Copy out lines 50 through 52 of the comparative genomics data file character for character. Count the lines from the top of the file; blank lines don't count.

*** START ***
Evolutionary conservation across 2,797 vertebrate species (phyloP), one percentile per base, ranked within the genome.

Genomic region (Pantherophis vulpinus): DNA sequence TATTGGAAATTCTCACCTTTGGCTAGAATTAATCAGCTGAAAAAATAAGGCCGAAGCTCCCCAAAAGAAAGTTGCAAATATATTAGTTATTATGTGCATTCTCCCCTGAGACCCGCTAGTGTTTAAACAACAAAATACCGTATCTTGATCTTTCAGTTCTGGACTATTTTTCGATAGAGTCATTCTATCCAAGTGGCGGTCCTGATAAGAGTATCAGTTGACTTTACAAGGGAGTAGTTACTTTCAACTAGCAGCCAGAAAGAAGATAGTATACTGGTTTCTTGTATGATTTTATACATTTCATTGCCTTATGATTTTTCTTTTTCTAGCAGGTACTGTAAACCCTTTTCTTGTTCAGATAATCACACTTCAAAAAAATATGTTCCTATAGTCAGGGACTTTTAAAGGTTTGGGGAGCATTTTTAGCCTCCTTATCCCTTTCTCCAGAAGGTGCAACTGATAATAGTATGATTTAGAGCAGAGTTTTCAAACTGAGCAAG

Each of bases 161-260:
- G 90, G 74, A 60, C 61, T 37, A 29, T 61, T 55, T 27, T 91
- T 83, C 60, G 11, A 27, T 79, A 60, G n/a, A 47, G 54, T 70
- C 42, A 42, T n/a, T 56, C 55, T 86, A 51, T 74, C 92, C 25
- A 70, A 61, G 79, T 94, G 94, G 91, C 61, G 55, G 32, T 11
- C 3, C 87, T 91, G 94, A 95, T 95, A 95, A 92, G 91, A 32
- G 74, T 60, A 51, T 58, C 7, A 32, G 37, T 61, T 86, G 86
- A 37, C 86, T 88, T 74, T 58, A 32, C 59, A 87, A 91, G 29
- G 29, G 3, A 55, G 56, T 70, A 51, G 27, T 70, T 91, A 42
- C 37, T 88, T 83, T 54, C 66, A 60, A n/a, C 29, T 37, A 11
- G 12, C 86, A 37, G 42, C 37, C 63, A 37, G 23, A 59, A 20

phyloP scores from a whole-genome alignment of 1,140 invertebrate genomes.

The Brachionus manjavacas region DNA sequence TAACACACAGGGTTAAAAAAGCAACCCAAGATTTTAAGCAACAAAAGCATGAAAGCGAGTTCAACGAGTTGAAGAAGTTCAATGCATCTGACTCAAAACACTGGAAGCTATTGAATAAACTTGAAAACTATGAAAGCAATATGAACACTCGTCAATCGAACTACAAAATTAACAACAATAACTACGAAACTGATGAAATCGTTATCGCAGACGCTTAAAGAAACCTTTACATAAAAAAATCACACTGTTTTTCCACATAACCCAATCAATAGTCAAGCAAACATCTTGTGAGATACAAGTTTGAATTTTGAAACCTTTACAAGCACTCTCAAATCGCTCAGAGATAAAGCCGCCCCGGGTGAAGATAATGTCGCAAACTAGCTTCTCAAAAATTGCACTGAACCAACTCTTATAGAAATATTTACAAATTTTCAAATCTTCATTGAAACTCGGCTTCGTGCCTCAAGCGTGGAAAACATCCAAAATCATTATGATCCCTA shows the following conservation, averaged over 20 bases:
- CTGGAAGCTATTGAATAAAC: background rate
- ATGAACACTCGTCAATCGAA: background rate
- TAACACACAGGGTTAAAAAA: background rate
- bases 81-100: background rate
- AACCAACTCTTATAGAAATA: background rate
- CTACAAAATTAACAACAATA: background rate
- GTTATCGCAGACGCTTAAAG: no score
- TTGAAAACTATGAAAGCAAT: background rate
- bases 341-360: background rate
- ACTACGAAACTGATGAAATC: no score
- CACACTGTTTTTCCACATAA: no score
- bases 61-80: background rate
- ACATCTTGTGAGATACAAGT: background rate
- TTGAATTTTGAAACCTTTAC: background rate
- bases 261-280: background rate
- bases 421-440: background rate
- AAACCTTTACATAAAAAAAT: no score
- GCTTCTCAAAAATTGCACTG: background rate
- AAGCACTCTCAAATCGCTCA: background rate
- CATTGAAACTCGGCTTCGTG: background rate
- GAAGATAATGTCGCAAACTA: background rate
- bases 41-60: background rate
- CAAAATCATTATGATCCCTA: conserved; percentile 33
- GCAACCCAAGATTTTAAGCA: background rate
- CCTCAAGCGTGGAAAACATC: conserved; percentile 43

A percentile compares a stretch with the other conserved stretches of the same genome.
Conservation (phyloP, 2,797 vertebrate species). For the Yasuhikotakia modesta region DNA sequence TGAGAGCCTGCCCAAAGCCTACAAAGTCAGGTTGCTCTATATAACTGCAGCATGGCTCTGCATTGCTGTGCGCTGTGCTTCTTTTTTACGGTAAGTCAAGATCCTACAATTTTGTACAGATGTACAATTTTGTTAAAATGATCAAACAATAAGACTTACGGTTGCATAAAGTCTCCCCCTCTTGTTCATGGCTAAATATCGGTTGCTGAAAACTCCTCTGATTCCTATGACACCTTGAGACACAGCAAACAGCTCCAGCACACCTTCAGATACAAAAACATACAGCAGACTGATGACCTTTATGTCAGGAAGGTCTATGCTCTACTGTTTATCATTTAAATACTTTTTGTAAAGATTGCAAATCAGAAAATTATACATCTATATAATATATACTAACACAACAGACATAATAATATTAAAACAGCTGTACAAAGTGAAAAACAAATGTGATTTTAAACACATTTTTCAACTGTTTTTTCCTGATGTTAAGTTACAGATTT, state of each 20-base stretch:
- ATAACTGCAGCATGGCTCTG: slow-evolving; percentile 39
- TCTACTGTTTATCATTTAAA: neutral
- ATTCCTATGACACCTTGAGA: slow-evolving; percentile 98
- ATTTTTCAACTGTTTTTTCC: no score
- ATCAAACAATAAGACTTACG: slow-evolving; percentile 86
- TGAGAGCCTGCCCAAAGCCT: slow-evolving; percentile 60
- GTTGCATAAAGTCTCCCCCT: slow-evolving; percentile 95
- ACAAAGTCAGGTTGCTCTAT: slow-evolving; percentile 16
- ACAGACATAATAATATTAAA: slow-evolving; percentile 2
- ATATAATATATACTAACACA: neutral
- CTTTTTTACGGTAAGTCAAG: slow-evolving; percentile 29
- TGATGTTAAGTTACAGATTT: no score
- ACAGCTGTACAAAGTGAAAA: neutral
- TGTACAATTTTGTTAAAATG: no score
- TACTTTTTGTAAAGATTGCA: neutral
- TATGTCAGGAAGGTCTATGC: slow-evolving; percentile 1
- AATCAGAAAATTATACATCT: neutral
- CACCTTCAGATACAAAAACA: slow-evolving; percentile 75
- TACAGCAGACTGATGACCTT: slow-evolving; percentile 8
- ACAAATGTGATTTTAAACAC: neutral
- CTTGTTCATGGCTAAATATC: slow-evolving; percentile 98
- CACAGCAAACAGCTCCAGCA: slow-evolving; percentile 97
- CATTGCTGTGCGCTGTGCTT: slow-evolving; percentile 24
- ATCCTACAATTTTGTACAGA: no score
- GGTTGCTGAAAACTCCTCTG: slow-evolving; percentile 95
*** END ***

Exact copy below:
- ACAAAGTCAGGTTGCTCTAT: slow-evolving; percentile 16
- ACAGACATAATAATATTAAA: slow-evolving; percentile 2
- ATATAATATATACTAACACA: neutral